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To What Extent Can the Assertion That Globalisation Is Exploitative Be Justified?

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TO WHAT EXTENT CAN THE ASSERTION THAT GLOBALISATION IS EXPLOITATIVE BE JUSTIFIED? Introduction What is globalisation? Globalisation is the exchange of goods and services between nations. Many things can be 'globalised'-goods, services, money, people, information, effects on the international order as well as less tangible things such as ideas, behavioural norms and cultural practices. This makes most nations increasingly dependent on each other. There are organisations that help to foster international trade, notably the World Trade Organisation (WTO), charged with enforcing trade rules agreed to by member countries; the International Monetary Fund (IMF), established to promote international co-operation on finance) and the World Bank (WB) which provides loans to poor countries for development projects) most notably. The world has seen a momentous increase in the volume and value of international commerce, and the pace of global economic integration has accelerated rapidly. The wealth generated by global economic growth has helped to raise living standards and bring remarkable progress in life expectancy, infant mortality and adult literacy across the world. Millions of people have better lives. However, globalisation has become a contentious issue because of form in which it takes place and much debate lies over its place in a moral society. Why is globalisation said to be exploitative? There are groups that have protested against the growth of worldtrade, such as Oxfam, Friends of the Earth and Do it Nike, for various reasons. ...read more.


Employers in Malmesbury, England see a bonus in Dyson Appliance's decision to relocate its factory in Malaysia, in order to remain competitive. A local employer said: "I suppose in a perverse way this might help us.", because Dyson pays its employees the highest wages in the area, and its relocation would reduce wages. Most outward foreign direct investment from rich countries is not diverted to poor countries but to other rich countries. In the late 1990s, roughly 80% of the stock of America's outward FDI was in Canada, Japan and Western Europe, and nearly all the rest was in middle-income developing countries such as Mexico, Brazil, Indonesia and Thailand. The poorest developing countries accounted for only 1% of America's outward FDI. This means that countries are embracing globalisation at a different pace. The LDCs receive very little funds for investment while the MDCs receive high rates of FDI and can then create more wealth by utilising the funds. Anti-globalisation protesters in Genoa The WTO, IMF and WB remain constant points of criticism of globalisation. Their decisions are generally made in private, influenced by the multinational corporations and their allies in the developed countries' governments. Given their corporate bias, many decisions favour expansion of the power, rights and dominance of the largest corporations, at the expense of smaller, local businesses from the communities they serve. ...read more.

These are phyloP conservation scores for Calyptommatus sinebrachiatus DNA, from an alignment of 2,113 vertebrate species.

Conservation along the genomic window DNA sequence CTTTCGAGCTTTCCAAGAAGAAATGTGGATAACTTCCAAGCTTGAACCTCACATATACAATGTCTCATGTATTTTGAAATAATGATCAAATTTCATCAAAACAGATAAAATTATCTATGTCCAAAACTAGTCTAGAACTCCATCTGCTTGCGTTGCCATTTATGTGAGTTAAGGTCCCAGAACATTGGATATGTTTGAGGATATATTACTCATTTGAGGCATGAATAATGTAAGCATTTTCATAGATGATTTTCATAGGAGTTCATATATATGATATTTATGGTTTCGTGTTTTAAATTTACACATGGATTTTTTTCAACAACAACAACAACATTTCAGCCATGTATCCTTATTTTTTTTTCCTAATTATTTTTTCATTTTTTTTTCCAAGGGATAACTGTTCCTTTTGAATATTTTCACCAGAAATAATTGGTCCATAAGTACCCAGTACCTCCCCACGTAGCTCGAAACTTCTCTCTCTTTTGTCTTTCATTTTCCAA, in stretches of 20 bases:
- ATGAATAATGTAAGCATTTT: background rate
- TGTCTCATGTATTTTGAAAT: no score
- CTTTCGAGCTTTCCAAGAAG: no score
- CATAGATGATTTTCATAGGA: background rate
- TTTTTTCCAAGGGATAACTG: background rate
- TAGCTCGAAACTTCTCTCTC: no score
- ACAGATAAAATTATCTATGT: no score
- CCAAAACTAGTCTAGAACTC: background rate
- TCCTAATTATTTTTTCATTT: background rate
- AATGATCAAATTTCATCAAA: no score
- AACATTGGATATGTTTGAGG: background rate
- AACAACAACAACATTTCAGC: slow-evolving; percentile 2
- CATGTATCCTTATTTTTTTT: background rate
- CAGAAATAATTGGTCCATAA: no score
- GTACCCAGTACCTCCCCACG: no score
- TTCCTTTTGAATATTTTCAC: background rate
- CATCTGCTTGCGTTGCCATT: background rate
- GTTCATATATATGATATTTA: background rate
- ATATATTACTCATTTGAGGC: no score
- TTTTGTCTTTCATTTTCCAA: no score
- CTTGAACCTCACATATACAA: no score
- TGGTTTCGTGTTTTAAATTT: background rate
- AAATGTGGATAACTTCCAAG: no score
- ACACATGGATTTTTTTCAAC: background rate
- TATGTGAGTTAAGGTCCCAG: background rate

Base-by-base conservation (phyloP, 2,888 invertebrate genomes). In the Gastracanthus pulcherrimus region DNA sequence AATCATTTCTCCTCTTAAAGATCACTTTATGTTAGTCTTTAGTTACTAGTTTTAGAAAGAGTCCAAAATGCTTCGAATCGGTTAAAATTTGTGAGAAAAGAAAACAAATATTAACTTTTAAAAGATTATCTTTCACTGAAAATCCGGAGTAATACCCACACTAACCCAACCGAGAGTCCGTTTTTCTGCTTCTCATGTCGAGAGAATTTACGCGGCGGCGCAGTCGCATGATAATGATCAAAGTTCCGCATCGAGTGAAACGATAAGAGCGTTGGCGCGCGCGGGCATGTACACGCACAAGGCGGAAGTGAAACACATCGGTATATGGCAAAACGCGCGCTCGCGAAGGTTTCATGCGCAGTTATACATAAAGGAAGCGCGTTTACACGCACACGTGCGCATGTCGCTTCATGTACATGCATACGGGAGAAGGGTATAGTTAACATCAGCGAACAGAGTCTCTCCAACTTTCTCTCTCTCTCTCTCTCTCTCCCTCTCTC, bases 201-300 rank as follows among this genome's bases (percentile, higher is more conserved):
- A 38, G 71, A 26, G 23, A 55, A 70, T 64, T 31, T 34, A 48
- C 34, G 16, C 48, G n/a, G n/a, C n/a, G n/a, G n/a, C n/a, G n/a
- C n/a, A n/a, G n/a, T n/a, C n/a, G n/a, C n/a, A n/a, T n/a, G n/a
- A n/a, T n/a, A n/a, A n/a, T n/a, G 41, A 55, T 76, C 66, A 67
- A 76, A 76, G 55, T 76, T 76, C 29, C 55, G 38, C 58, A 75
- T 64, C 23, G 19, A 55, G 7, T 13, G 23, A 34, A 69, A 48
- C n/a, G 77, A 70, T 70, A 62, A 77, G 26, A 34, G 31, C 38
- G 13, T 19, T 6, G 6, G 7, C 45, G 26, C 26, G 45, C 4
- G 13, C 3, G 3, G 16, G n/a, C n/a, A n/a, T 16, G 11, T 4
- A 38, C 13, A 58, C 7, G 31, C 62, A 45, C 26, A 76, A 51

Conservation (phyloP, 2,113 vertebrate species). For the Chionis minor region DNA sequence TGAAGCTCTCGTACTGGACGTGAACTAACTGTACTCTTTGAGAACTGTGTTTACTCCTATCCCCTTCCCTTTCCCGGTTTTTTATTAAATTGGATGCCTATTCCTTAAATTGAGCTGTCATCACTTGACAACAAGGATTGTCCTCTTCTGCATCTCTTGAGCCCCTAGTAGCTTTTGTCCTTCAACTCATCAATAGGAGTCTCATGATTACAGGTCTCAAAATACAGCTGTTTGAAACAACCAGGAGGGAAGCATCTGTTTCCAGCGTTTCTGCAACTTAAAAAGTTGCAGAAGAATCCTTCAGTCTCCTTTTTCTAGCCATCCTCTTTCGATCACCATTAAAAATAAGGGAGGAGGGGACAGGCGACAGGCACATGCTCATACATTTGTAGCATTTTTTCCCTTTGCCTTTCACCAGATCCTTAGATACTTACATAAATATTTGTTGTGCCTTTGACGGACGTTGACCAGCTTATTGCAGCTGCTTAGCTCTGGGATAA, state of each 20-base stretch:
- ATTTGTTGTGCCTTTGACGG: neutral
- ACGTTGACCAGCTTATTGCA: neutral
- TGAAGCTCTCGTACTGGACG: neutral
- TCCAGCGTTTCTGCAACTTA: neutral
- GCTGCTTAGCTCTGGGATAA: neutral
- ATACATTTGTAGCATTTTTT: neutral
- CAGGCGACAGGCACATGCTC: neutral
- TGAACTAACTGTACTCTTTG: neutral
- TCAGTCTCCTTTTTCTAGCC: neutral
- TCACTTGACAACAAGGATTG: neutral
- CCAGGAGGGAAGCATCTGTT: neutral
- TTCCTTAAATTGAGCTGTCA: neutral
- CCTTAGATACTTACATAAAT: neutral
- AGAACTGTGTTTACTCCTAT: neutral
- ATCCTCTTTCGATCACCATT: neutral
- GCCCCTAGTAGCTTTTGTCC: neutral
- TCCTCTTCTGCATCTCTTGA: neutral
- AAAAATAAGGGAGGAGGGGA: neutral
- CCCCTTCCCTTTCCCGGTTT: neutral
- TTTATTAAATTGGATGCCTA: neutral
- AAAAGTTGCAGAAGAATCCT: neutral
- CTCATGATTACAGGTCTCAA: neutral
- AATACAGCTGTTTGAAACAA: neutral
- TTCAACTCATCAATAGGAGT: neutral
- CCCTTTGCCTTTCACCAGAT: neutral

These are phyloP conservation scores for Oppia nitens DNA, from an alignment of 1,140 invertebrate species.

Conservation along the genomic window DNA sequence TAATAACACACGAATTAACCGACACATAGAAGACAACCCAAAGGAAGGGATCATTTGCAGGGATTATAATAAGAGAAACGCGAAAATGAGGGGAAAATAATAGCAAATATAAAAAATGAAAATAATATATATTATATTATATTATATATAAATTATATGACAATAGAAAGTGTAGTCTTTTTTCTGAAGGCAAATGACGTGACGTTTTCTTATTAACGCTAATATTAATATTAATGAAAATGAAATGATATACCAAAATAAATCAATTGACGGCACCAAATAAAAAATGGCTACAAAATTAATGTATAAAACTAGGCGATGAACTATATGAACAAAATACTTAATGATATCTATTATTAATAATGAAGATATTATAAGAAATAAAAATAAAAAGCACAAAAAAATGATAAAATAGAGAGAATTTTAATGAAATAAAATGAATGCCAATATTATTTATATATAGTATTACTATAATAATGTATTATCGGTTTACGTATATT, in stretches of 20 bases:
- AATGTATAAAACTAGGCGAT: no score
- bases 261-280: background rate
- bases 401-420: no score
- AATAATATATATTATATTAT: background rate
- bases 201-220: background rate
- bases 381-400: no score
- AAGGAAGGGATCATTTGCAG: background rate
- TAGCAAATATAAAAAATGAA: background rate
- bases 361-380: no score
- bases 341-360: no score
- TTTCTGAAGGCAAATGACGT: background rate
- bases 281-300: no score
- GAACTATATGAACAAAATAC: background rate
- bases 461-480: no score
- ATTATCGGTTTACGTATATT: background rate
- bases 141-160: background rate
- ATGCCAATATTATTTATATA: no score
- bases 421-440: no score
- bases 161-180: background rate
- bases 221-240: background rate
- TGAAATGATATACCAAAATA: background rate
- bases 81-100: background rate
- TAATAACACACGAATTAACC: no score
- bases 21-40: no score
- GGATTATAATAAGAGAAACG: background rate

Nevertheless, some groups feel that these multinational presences in their countries conflict cultural norms, as demonstrations by protesters in Russia and India against McDonalds shows. Conclusion Globalisation cannot be seen as a one-size-fits-all cure for poverty. But it is part of a broader mix of solutions for poverty eradication involving the international community and the self-help potential of the poor countries themselves. The alternative of complete poverty is far worse than their current situation and is inconceivable to most people from developed countries. The table below shows how due to globalisation countries have benefited. They have adopted domestic policies and institutions that have enabled people to take advantage of global markets and have thus sharply increased the share of trade in their GDP. GDP, export and investment growth, average, 1990-97 Country GDP Exports Investment Brazil 3.1 6.0 4.0 China 11.9 15.8 14.1 Indonesia 7.5 9.2 10.0 Germany 1.6 5.6 2.3 South Africa 1.5 5.2 13.0 USA 2.5 7.0 5.0 Source: World Bank, World Development Report, 1998 Some people worry that TNCs have in fact grown too powerful for national governments and the WTO to regulate (e.g. the Chiquita case). The good news is that however powerful TNCs may be, they still respond of public pressure. Consumers can object to their actions by boycotting the products of TNCs...but then who compensates the impoverished workers that may loose their jobs as a result? Therefore, the assertion that globalisation is exploitative cannot be wholly justified because along with exploitation it brings with it some positive change. ...read more.

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